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HomeAircraftHelicopterBeginners Corner › Maximum altitude for micro rc helicopters
10-10-2005 11:13 PM  12 years agoPost 1
Heliski Junkie

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Colorado

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Hello,
I have spent a lot of time flying in real helicopters (A-Star, Bell 212, Jet ranger, H500 and Alouette III) while heliskiing. I really enjoy the flying in helicopters, so I have been thinking of getting into RC helicopters.

I recently picked up a copy of RC Helicopter magazine. There's an article about "30 Choice Choppers for all skill levels." The artical seems to cover most information you'd want to know before making your first purchase. But, I'm wondering about buying a micro RC helicopter, because of where I live. I live up in the mountains outside of Denver. My house is at just under 8,000 feet. Is this too far above the maximum operating altitude for these machines? Any info would be appreciated...

Thanks,
HJ

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10-10-2005 11:41 PM  12 years agoPost 2
OsiViper

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Farmington, NM

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I dont think 30 is "micro".. but i have a raptor 50 and i live in Durango and its at 7400 feet and i fly fine with a os 50 hyper in it.

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10-10-2005 11:42 PM  12 years agoPost 3
OsiViper

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Farmington, NM

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But you do loose alot of power with more altitude, i flew down in albuquerque a couple weeks back which is 1000' lower and heli had quite a bit more power..

But still 8000' is flyable...

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10-11-2005 04:33 AM  12 years agoPost 4
gorn

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Western Australia

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Osiviper, I think he meant 30 x heli's that they recommended, not a 30 size.

For the love of the hobby

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10-11-2005 05:31 AM  12 years agoPost 5
crowfly

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Pleasant View, TN U.S.A.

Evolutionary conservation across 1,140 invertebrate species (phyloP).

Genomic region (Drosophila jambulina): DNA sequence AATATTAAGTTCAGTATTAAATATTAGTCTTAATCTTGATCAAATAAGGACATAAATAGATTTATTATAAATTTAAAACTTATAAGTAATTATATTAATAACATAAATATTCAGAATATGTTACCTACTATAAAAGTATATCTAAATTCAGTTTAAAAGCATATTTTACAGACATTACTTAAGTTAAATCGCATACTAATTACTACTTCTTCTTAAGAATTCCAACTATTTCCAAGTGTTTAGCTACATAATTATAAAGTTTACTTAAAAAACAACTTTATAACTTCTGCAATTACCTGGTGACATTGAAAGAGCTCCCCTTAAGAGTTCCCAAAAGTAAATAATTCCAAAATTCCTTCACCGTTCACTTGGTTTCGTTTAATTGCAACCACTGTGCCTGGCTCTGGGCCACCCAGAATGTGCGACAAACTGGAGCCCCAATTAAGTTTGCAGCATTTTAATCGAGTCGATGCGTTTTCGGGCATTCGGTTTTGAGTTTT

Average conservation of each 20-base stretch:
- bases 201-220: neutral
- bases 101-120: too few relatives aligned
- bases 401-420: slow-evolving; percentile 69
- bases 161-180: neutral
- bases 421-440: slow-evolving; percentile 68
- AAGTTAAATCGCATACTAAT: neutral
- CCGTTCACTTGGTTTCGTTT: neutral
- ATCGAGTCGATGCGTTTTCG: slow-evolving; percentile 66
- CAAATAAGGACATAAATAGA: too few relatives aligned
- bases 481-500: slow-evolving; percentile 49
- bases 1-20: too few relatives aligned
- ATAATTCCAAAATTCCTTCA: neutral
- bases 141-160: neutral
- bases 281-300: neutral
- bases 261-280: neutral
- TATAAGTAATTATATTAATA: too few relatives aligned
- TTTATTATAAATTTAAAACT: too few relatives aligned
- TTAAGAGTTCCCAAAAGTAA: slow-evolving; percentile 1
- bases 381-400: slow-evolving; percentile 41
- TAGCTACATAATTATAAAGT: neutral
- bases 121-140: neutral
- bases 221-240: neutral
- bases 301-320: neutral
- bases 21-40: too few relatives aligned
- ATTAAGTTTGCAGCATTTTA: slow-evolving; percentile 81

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I don't think the electrics would suffer as much from altitude as the recips. Electrics would have to put up with the blades spinning in thin air. Recips have this problem, plus reduced horsepower as well.

If God had meant for man to fly, he would have given him more money

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10-11-2005 07:06 PM  12 years agoPost 6
MicroDOC

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Goleta, CA

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You should be OK at that altitude. Models don't have the same weight to rotor lift ratio as full size helis have. If you have the pitch and power you won't have a problem. Now, the control of a micro could present a problem. They are much harder to control than a larger heli such as a 30 or 50.

Experience is something you don't get until just after you need it!

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10-12-2005 05:41 PM  12 years agoPost 7
Heliski Junkie

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Colorado

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Thanks for the information guys.

It makes sense that the power to weight ratio of micro helicopters can overcome the altitude problem. I hadn't thought of that.

Of course, colder air tempreture would also help with air density. How does the cold affect these micro helicopters? Does anyone fly outdoors in the winter?

HJ

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10-12-2005 06:30 PM  12 years agoPost 8
MicroDOC

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Goleta, CA

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Cold air is denser and it can only help. That is if the motor doesn't freeze. I'm sure someone has tried it. Being from sunny California I don't have that problem.

Experience is something you don't get until just after you need it!

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10-13-2005 08:12 PM  12 years agoPost 9
GroundPounder

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South Africa, Cape Town

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Well, a Raptor 50 can lift 2 Kg or more at about 1000m ASL.
I think it will scoot around quite smartly on it's own at 2500m.

GroundPounder

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10-14-2005 01:05 AM  12 years agoPost 10
ScaleBrad

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Longwood, FL USA

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The cold weather WILL affect the batteries on an electric- and their ability to work. I would think if you kept them warm inside a vehicle immediately before use you may be ok, but cold batteries will not be a good thing on an electric heli.

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10-17-2005 07:29 PM  12 years agoPost 11
Heliski Junkie

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Colorado

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So.....

Which would you guys think would be better for cold weather and "high altitude" flying, the Eco Piccolo V2 by Ikarus USA or the Caliber M24 by Kyosho corp. of USA?

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10-18-2005 04:51 AM  12 years agoPost 12
freakyreef

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Kansas\Colorado border

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I once took my old shuttle up to Westcliffe. (not sure of the altitude), but it barely got off the ground with a new os 32sxh in it.

Walk on water long enough, eventually you will get your feet wet.

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